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How An Optimized Service Profit Chain Can Increase Performance

The Service-Profit Chain is a theory and business model evolved by a group of researchers from Harvard University in the nineties. Simply, brands that invest in their people see team members take more pride in the work they do.


One of the best ways to increase business performance isn’t to push for more sales – it’s to invest in your employees. Companies that focus on employee experience tend to see greater improvement in business performance. Stock prices on Fortune’s 100 Best Companies to Work For list rose 14% per year from 1998 to 2005, while companies not on the list increased their stock price by an average of just 6%. Another study found that companies that improve their employee-written Glassdoor ratings significantly outperform companies with declining ratings. Clearly, there is a connection between investing in employee experience and increasing stock price and revenue. There is an actual name for this phenomenon. It is called the Service-Profit Chain.

The Service-Profit Chain theory and business model was evolved by a group of researchers from Harvard University in the nineties. It establishes the relationships between profitability, customer loyalty, employee satisfaction, loyalty, and productivity. Simply, brands that invest in their people see team members take more pride in the work they do.

Happy employees work harder to delight the customer and their efforts result in better customer loyalty and financial performance. Multi-location businesses are no exception to this reality. Retailers, restaurants, hospitality brands, financial services organizations and many others must take this reality to heart because it is in each store location that loyalty is either won or lost. It is the businesses that can inspire their people to believe in and execute on the brand promise that will deliver it more consistently than those that do not.  Consistent delivery of little things like, “please”, “thank you”, and even “my pleasure” separate great brands from just simply good enough brands.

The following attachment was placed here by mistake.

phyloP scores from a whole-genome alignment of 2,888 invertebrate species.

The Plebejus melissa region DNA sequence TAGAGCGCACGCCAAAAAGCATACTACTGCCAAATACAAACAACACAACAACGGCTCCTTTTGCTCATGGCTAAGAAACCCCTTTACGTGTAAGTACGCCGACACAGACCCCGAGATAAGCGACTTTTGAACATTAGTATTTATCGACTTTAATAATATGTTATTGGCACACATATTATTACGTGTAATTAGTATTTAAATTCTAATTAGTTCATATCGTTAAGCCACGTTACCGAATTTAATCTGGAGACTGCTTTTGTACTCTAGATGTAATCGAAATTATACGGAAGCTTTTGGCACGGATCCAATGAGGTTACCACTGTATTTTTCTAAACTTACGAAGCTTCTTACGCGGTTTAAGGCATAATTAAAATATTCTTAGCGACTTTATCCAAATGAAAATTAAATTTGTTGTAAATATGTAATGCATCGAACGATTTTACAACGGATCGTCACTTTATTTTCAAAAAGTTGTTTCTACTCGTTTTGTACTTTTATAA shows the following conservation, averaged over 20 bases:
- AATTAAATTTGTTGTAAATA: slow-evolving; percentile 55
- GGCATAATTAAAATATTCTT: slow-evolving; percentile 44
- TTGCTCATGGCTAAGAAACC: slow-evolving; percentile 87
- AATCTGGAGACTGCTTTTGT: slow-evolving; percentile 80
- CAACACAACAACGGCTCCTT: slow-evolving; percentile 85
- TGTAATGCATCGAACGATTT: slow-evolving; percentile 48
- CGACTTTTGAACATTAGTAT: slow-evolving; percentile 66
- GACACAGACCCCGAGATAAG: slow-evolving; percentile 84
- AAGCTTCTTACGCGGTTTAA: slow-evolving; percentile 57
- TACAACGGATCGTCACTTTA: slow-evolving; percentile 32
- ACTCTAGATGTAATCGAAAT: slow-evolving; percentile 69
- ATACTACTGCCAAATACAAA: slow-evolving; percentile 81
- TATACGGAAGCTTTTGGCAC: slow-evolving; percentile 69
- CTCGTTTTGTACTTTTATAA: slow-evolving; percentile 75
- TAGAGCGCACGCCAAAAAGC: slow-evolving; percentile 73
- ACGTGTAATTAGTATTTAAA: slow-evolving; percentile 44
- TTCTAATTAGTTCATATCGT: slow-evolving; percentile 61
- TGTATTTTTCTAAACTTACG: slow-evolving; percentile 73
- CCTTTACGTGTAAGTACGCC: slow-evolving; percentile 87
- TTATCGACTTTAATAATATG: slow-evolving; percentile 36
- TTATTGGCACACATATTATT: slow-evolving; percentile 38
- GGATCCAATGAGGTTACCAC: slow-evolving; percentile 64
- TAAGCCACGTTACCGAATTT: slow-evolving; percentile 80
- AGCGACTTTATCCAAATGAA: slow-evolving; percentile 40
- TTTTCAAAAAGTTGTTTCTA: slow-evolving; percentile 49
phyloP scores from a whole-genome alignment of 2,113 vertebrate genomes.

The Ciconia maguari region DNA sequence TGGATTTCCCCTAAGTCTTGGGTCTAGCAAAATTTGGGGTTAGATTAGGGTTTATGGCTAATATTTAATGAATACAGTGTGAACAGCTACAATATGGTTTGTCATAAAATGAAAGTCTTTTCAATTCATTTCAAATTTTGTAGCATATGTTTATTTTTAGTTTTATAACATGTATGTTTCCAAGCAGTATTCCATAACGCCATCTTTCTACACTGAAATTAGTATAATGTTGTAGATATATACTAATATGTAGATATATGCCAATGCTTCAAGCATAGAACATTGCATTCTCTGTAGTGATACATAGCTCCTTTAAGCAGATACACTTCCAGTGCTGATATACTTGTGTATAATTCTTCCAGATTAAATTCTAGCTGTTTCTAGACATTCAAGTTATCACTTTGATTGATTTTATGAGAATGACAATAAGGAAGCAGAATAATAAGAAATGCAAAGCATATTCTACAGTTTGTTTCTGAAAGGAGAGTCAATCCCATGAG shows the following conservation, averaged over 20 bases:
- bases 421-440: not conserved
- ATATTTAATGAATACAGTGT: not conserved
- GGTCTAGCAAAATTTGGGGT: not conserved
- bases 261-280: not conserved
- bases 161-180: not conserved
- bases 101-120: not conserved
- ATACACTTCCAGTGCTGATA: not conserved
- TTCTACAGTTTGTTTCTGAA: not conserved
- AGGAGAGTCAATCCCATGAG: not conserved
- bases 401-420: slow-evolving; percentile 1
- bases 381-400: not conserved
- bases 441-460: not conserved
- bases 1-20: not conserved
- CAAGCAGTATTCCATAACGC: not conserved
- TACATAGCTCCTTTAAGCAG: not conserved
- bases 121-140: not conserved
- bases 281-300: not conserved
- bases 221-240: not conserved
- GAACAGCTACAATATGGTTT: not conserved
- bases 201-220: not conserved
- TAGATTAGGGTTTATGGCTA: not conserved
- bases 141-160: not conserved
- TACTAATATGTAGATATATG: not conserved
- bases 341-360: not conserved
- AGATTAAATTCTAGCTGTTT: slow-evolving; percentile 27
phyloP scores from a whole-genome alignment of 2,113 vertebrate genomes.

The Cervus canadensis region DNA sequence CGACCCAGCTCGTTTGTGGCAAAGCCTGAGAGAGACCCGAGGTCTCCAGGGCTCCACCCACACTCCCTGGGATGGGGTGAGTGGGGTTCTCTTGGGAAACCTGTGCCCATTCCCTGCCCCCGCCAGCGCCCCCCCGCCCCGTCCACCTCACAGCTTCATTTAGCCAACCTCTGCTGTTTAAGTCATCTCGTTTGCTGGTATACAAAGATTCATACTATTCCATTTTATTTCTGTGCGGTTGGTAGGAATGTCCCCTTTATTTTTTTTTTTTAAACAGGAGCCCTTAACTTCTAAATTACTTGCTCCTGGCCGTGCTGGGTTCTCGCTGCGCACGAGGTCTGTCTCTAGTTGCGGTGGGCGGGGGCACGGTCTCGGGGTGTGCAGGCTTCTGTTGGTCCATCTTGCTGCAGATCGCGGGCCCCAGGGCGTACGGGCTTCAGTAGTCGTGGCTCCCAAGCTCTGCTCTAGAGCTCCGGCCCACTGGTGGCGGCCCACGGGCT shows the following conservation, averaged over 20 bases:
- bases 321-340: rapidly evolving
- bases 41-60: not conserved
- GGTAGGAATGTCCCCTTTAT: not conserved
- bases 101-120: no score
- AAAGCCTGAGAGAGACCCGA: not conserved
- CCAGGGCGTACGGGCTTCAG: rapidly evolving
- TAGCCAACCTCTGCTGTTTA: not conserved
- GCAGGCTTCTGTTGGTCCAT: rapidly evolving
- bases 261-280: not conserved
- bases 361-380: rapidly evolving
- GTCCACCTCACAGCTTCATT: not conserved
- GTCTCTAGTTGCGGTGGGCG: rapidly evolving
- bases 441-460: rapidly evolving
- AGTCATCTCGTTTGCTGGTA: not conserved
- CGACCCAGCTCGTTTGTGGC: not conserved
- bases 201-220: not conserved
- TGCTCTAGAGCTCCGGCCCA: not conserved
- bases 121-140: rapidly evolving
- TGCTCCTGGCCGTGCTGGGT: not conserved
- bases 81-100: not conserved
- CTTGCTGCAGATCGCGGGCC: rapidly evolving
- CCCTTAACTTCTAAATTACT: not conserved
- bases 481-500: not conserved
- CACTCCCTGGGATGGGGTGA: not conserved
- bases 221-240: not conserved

When multi-location businesses can provide this kind of consistent service, they don’t just satisfy customers, they delight them! And delighted customers are more important to a brand than those who are just satisfied. A delighted customer returns more frequently, spends more money when they do and recommends that brand to friends, family members and colleagues. It is this return and refer behavior that drives financial results – and it starts with the employees. 

With so much riding on engagement from front line staff, I am still surprised to see so many companies that do not consistently survey team members to ensure that the brand has gotten into their hearts and minds. Conducting a typical employee engagement study once every six to twelve months can help a business understand two important factors across their organization:


1. How engaged are team members – do they like working here, would they recommend working here?


2. Enablement: how enabled do they feel – do they feel like they received adequate training when they first joined and do they have the tools and resources to be effective in delivering on the brand’s mission?


Once a business has insight around these topics, a business can take proper action to address any gaps that they may see in their results. With so much at stake today, shouldn’t every brand want to understand and improve how engaged their teams are?  The Service-Profit Chain theory sure suggests as much!



Blake Morgan is a leader in customer experience. She is a keynote speaker and customer experience futurist and author of two books on customer experience; “The Customer Of The Future: 10 Guiding Principles For Winning Tomorrow’s Business” and “More is More: How The Best Companies Work Harder And Go Farther To Create Knock Your Socks Off Customer Experiences.”


Blake is a guest lecturer at Columbia University as well as adjunct faculty at the Rutgers executive education MBA program. Blake contributes to Forbes, the Harvard Business Review and Hemispheres Magazine.


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